Walking On -- Darla Ann Jeffers Wilson, Rex Haller and Nancy Freel

12.29.2022 Dean Rhodes Walking On
Darla Ann Jeffers Wilson


Darla Ann Jeffers Wilson

May 24, 1959 – Nov. 8, 2022

Darla Ann Jeffers Wilson was born May 24, 1959. Her parents were Donald Jeffers and Elota Minnick, and her grandparents were Ira and Bertha Jeffers and Carl and Nellie Minnick.

Darla grew up in western Lane County. She attended Lorane Grade School, Crow Junior High and graduated from Crow High School.

Darla was a quiet student in grade school. She was often made fun of for being an “Indian.” It seldom bothered her as her family was taught to be proud of who you are.

Darla, being the oldest of six children, often took care of her younger siblings while mom and dad worked making money to raise the family in hard times. Her siblings were Tina Parker, Toy Jeffers (recently deceased), Mark Jeffers, Tonya Starmer and Natalie Jeffers. They all grew up on Simonsen Road near Crow and all of them were proud to be members of the Confederated Tribes of the Grand Ronde. Darla was an Elder in the Tribe.

At a younger age, Darla was always interested in learning new things. Her favorite thing to do was spend time with her grandfather “Grampsie.” He taught her how to bait a hook on her fishing line and “spit on the worm for good luck.” She loved to fish. He also taught her mechanics and how to use proper tools. Together, they would do small engine repairs. As a teenager, she could change the brakes on her Cougar car or rebuild a carburetor.

In her teen years, she did many things:

  • She entered the Applegate Trail Days costume contest, winning first place dressed as an “Indian.”
  • Later, she was nominated to run for Rodeo Queen. She missing being queen, but won as princess.
  • She was active in school, keeping basketball stats for four years at Crow High.
  • She raced her Cougar at the Lowell mud flats.
  • She assisted in the pits at the drag races in Eugene.
  • She was hired to help rebuild the Crow Museum.
  • She did carpentry work and photographed the project.

Darla loved life. She was a very hard worker. She gained skills in photography, carpentry, electricity, artistic projects, operating machinery and, after two failed marriages, raising two beautiful daughters as a single parent.

Her oldest daughter, Jessica Goodman, blessed her with two wonderful grandchildren, Jayda, 9, and Jokota, 8, who were the sparkle in her eyes.

Her youngest daughter, Kiana Rimer, worked hard to be a first generation college graduate. She is now a health care worker taking care of the elderly in memory of her mother.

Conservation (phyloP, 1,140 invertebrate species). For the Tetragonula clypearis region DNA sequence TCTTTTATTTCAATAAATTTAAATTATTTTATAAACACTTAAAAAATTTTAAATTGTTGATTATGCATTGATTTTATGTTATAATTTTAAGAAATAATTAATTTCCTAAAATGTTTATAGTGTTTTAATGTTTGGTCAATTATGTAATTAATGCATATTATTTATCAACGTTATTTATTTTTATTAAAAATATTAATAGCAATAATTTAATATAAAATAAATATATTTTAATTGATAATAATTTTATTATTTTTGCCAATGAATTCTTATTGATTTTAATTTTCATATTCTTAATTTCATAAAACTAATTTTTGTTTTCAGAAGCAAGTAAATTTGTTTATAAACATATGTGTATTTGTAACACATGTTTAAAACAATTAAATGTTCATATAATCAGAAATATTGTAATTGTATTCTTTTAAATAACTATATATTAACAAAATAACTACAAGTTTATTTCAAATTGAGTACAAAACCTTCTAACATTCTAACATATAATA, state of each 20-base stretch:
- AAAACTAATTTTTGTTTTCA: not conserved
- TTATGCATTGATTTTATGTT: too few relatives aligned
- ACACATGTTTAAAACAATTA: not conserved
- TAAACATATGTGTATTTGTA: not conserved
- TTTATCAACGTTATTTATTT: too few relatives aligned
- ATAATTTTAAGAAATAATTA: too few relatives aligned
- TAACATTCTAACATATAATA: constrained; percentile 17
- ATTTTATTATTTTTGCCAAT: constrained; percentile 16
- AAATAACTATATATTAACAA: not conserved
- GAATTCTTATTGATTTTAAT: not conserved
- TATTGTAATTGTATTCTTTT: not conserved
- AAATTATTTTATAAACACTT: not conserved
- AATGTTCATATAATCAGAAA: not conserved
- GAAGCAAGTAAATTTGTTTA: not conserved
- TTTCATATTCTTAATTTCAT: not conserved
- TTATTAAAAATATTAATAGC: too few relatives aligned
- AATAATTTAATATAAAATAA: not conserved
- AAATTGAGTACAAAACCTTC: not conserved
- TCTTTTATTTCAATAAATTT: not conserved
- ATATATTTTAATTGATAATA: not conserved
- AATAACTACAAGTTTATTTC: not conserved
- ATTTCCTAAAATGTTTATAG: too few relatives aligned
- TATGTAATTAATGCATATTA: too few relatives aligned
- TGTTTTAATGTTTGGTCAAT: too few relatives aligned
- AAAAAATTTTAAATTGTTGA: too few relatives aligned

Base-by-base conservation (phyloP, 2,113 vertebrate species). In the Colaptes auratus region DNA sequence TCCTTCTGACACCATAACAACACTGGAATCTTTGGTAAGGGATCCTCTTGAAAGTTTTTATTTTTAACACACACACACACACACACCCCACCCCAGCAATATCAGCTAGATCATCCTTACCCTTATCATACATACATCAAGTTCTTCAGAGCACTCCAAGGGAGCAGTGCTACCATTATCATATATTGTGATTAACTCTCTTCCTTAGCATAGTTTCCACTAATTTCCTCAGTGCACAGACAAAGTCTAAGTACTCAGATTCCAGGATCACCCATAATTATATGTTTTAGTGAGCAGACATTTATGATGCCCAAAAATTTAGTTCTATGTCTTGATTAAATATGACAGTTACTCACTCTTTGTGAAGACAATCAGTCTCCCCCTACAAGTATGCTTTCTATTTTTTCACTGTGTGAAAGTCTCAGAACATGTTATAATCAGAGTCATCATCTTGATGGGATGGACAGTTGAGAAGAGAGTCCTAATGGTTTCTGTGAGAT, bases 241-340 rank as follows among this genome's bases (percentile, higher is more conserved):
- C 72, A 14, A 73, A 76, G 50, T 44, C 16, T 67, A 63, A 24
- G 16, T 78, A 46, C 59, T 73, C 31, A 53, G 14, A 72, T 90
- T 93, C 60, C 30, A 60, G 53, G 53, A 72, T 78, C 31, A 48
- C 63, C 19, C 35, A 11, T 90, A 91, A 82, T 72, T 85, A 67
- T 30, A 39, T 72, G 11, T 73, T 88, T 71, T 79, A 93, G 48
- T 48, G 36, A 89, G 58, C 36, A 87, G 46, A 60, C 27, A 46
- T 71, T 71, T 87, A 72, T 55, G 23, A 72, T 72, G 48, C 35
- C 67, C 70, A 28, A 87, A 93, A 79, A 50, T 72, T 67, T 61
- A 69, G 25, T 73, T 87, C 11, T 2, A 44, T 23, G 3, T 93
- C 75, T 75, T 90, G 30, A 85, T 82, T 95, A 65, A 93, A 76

Over the years, Paula Sullivan, a co-worker at Craft World, became her lifelong friend. They shared many wonderful times, traveling, playing board games and laughing a lot.

Donavan Kaufman and Darla rekindled a friendship that lasted more than 39 years. They enjoyed everything together: fishing, geocaching, rock hunting, traveling, photography, crabbing, singing old songs and just relaxing around a cozy campfire, sharing a beer or two with Donavan playing her favorite songs on his harmonica.

And her sidekick for 12 years was her little dog, “Kofi.”

Darla’s favorite enjoyments were hummingbirds, photography, squirrels, all animals, nature, 1950s music (loud), old TV series, Cary Grant movies, football on TV, being an avid University of Oregon Duck fan, working or playing with children, driving through mud holes, family camping, hunting sea shells, teaching kids how to drive, flying kites and star gazing. Her colors were blue, lavender and Native colors. She loved Pepsi, lobster, strawberries, roses, lilacs, lady slippers and crawdads. But most of all, taking “grannie” sightseeing for daffodils in the spring, viewing Christmas lights, fishing, wild berry picking, shopping discount stores and a casino or two.

Everyone called her MacGyver. She could fix anything because of her many skills. If you had a problem or needed help, Darla was the “go-to.” She was always taking time from herself to help others.

Darla’s years of hard work began to wear and tear on her body. Four years ago, she began to lose weight. She lost energy and appetite. She was diagnosed with AL amyloidosis, a rare, incurable form of multiple myeloma cancer. After 12 weeks of chemo, she was admitted to Riverbend Hospital in Eugene. The family made the decision to remove life support. Her daughters, Kiana and Jessica, never left her side. They held her hands and repeated “We love you, Mom” and “It’s OK to go.” She passed away on Nov. 8, 2022, at 6:45 a.m.

So many very close friends and 58 family members and Kofi will carry her kindness, compassion, laughter and love in their hearts forever.

Other passings

Rex Dejon Haller

Nov. 9, 1965 – Dec. 12, 2022

Tribal Elder Rex Dejon Haller passed on Monday, Dec. 12, 2022, at the age of 57.

Funeral services were held Thursday, Dec. 29, in the Tribal gym. It was followed by gravesite service at the Tribal Cemetery and a meal held in the Tribal Community Center.

Dallas Mortuary Tribute Center assisted the family.

Nancy Sue Freel

Nov. 4, 1959 – Dec. 14, 2022

Tribal Elder Nancy Sue Freel passed on Wednesday, Dec. 14, 2022, at the age of 63.

Redmond Memorial Chapel is assisting the family.